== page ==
ASKSAGE: Sage Q&A Forum - Individual question feedhttp://ask.sagemath.org/questions/Q&A Forum for SageenCopyright Sage, 2010. Some rights reserved under creative commons license.Sat, 03 Aug 2013 17:35:36 -05001/100 probability, based off infinite trials.http://ask.sagemath.org/question/10411/1100-probability-based-off-infinite-trials/Okay soo i was reading around on probabilities and i found a page where it talks about probabilities, 1/100 and what are the chances that the 1/100 thing occurs. I couldnt help but feel this is wrong because probabilities in general are based off an infinite amount of trials assuming that its always the best possible outcome.
Specifically, this link. http://answers.yahoo.com/question/index?qid=20080126081910AAdbGVx
Heres an example.
A crate has a 1% chance to have a special item. That means that according to an infinite amount of trials, and best possible outcome, 1/100 crates will have a special item in them. Even though the probability doesnt change, the best possible outcome would suggest that this would always happen in an infinite trail.
This is correct, right ? Or is there something major im missing ?
Sat, 03 Aug 2013 14:27:15 -0500http://ask.sagemath.org/question/10411/1100-probability-based-off-infinite-trials/Comment by kcrisman for <p>Okay soo i was reading around on probabilities and i found a page where it talks about probabilities, 1/100 and what are the chances that the 1/100 thing occurs. I couldnt help but feel this is wrong because probabilities in general are based off an infinite amount of trials assuming that its always the best possible outcome.</p>
<p>Specifically, this link. <a href="http://answers.yahoo.com/question/index?qid=20080126081910AAdbGVx">http://answers.yahoo.com/question/ind...</a></p>
<p>Heres an example.</p>
<p>A crate has a 1% chance to have a special item. That means that according to an infinite amount of trials, and best possible outcome, 1/100 crates will have a special item in them. Even though the probability doesnt change, the best possible outcome would suggest that this would always happen in an infinite trail.</p>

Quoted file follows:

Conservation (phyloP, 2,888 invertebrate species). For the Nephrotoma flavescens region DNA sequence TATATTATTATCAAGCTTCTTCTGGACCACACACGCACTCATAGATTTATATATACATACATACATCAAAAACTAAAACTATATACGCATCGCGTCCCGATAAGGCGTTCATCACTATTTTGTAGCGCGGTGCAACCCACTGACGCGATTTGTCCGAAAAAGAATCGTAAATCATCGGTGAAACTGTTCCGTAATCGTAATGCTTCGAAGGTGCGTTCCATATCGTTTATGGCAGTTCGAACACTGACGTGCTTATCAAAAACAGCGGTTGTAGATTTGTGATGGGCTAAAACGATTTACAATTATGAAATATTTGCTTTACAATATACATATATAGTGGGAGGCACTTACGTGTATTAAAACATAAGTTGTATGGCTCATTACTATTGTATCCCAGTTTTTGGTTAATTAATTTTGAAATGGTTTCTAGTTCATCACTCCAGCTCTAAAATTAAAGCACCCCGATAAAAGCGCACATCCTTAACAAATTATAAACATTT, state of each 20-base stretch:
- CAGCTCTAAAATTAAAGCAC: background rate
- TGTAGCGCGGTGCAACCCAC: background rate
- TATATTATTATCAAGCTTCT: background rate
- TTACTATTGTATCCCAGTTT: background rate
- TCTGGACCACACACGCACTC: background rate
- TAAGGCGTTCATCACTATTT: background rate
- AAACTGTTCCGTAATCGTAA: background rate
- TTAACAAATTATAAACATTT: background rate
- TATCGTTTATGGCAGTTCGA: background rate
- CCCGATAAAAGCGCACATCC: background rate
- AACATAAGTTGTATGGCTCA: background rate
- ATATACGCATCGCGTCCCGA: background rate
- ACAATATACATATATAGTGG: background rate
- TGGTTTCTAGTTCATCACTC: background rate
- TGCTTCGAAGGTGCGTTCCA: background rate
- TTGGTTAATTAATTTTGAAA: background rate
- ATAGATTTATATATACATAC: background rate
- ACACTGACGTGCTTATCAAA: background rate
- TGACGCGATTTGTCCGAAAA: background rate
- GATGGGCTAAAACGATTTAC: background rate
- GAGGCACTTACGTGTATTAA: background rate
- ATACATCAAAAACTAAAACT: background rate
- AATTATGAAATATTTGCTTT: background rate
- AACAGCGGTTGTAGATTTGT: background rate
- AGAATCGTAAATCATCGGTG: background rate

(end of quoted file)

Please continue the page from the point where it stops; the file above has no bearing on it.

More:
<p>This is correct, right ? Or is there something major im missing ?</p>
http://ask.sagemath.org/question/10411/1100-probability-based-off-infinite-trials/?comment=17192#post-id-17192This does not appear to be related to the [Sage mathematics software](http://sagemath.org/). Please find a way to connect this or your question may be closed as off-topic.Sat, 03 Aug 2013 15:57:39 -0500http://ask.sagemath.org/question/10411/1100-probability-based-off-infinite-trials/?comment=17192#post-id-17192Comment by Eviatar Bach for <p>Okay soo i was reading around on probabilities and i found a page where it talks about probabilities, 1/100 and what are the chances that the 1/100 thing occurs. I couldnt help but feel this is wrong because probabilities in general are based off an infinite amount of trials assuming that its always the best possible outcome.</p>
<p>Specifically, this link. <a href="http://answers.yahoo.com/question/index?qid=20080126081910AAdbGVx">http://answers.yahoo.com/question/ind...</a></p>
<p>Heres an example.</p>
<p>A crate has a 1% chance to have a special item. That means that according to an infinite amount of trials, and best possible outcome, 1/100 crates will have a special item in them. Even though the probability doesnt change, the best possible outcome would suggest that this would always happen in an infinite trail.</p>
<p>This is correct, right ? Or is there something major im missing ?</p>
http://ask.sagemath.org/question/10411/1100-probability-based-off-infinite-trials/?comment=17191#post-id-17191The Math StackExchange is more appropriate for this kind of question: http://math.stackexchange.com/Sat, 03 Aug 2013 17:35:36 -0500http://ask.sagemath.org/question/10411/1100-probability-based-off-infinite-trials/?comment=17191#post-id-17191